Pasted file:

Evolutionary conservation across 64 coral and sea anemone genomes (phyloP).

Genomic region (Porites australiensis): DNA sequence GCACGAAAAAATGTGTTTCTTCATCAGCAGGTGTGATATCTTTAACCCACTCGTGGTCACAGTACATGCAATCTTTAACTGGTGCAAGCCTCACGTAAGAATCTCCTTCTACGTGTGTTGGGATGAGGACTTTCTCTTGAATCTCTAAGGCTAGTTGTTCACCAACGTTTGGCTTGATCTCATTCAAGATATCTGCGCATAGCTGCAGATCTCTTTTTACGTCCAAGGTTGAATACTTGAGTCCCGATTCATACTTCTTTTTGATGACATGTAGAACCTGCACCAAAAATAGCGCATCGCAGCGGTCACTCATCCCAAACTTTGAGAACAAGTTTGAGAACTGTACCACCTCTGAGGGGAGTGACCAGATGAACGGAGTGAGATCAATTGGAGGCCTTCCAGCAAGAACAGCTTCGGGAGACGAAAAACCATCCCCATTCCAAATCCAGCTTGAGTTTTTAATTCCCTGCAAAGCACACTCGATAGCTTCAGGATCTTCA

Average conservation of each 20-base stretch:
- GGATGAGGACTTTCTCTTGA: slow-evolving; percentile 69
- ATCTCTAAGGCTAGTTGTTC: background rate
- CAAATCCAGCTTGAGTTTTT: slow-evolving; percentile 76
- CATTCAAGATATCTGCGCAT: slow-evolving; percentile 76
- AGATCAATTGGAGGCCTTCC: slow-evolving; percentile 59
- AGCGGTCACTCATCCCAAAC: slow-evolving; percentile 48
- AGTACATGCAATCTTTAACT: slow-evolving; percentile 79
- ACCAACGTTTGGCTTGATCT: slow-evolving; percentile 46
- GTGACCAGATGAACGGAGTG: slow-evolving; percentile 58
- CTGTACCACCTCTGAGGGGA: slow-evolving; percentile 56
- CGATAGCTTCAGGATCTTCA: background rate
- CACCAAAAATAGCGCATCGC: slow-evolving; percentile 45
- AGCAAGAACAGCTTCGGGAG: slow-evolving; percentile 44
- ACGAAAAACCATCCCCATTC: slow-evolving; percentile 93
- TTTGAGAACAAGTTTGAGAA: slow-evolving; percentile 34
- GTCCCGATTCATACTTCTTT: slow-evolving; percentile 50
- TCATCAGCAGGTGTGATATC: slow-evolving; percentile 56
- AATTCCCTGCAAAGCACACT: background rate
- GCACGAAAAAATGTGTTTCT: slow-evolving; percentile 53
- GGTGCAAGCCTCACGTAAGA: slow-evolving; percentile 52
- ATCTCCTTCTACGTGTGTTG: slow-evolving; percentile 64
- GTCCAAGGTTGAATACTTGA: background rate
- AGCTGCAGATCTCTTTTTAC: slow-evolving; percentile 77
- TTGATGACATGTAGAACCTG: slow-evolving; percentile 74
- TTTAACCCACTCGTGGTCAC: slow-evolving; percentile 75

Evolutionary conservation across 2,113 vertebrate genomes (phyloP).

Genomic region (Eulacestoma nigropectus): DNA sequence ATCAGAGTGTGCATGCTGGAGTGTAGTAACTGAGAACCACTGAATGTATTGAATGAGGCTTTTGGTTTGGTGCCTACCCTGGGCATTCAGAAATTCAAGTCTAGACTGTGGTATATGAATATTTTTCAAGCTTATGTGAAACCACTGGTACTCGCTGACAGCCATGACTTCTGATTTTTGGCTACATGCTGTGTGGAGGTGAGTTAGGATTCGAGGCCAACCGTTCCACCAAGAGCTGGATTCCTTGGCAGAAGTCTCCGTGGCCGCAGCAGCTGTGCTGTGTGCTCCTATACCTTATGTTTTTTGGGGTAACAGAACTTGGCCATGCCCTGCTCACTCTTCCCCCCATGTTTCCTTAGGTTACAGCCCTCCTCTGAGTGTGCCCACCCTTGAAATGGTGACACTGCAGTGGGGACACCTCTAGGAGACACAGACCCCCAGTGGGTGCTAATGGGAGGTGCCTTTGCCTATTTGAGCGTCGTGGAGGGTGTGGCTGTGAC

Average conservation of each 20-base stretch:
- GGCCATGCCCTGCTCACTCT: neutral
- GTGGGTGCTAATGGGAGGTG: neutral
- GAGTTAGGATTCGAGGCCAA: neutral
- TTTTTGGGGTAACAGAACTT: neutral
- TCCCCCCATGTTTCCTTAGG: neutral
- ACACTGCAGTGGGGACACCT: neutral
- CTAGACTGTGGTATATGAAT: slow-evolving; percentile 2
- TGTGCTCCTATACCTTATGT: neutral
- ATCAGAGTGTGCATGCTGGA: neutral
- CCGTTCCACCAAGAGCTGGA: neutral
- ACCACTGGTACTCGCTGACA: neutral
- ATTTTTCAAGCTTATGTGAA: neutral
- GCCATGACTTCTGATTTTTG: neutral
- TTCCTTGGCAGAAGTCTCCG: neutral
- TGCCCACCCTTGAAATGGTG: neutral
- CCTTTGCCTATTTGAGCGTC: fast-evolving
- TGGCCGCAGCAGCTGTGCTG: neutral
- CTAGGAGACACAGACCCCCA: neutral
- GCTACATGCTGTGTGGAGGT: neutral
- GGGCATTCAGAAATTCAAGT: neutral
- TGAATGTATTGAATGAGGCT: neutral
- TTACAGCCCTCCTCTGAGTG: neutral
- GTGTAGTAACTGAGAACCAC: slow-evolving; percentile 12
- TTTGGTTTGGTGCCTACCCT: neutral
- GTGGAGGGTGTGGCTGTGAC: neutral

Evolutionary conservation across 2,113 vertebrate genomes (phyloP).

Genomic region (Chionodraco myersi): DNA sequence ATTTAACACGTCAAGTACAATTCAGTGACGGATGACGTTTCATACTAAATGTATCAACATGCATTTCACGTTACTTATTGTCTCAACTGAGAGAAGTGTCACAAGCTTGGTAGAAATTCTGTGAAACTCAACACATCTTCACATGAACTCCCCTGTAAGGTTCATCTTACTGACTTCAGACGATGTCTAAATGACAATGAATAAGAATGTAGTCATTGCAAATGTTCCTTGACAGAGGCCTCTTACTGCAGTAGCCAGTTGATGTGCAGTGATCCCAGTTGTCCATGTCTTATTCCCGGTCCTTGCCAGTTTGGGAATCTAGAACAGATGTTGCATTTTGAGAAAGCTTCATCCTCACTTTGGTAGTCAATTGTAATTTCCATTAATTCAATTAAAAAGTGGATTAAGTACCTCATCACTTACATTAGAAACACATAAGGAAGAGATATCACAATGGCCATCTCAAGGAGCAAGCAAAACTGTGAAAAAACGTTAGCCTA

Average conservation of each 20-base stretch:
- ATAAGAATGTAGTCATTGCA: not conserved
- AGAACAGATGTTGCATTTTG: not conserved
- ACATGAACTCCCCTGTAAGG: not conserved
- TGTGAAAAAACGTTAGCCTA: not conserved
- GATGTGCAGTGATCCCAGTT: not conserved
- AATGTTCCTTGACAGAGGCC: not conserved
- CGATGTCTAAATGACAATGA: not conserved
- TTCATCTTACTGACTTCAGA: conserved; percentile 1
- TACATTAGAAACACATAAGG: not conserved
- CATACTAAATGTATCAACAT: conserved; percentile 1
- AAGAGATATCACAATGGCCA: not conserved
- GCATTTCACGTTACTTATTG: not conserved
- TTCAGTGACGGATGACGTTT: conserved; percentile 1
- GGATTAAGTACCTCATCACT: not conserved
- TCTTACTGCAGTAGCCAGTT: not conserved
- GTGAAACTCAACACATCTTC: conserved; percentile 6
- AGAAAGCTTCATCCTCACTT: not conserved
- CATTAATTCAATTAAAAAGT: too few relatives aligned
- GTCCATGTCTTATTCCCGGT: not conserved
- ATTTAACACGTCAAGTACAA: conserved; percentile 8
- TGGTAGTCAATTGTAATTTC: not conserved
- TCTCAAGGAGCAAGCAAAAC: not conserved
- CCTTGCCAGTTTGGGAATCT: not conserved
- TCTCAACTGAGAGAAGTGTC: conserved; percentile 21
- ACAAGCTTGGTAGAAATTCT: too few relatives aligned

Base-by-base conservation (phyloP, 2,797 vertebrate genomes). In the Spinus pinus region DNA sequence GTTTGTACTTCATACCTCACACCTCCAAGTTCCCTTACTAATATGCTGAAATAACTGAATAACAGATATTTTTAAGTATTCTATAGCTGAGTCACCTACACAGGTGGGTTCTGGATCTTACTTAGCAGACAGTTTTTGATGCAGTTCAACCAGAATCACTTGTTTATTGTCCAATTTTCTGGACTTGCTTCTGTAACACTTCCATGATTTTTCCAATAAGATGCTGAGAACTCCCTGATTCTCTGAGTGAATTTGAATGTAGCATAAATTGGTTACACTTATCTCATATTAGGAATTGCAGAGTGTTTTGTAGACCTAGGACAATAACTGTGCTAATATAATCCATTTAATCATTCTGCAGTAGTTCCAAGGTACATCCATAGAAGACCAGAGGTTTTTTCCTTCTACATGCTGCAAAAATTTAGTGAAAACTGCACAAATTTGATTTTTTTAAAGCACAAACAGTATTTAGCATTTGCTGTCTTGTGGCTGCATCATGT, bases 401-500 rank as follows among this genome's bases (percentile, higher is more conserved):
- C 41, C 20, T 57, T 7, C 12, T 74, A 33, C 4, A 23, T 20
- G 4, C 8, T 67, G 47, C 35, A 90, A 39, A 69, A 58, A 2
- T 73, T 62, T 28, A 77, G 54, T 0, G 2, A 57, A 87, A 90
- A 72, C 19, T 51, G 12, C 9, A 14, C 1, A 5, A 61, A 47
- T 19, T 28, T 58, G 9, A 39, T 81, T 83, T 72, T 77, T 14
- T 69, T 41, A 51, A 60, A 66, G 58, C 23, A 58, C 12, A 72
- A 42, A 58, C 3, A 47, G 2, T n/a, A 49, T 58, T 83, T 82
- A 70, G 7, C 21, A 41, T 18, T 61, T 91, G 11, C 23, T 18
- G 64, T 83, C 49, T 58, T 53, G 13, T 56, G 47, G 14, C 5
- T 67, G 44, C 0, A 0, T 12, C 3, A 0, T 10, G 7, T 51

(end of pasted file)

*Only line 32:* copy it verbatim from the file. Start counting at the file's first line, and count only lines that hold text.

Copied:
- GGCCATGCCCTGCTCACTCT: neutral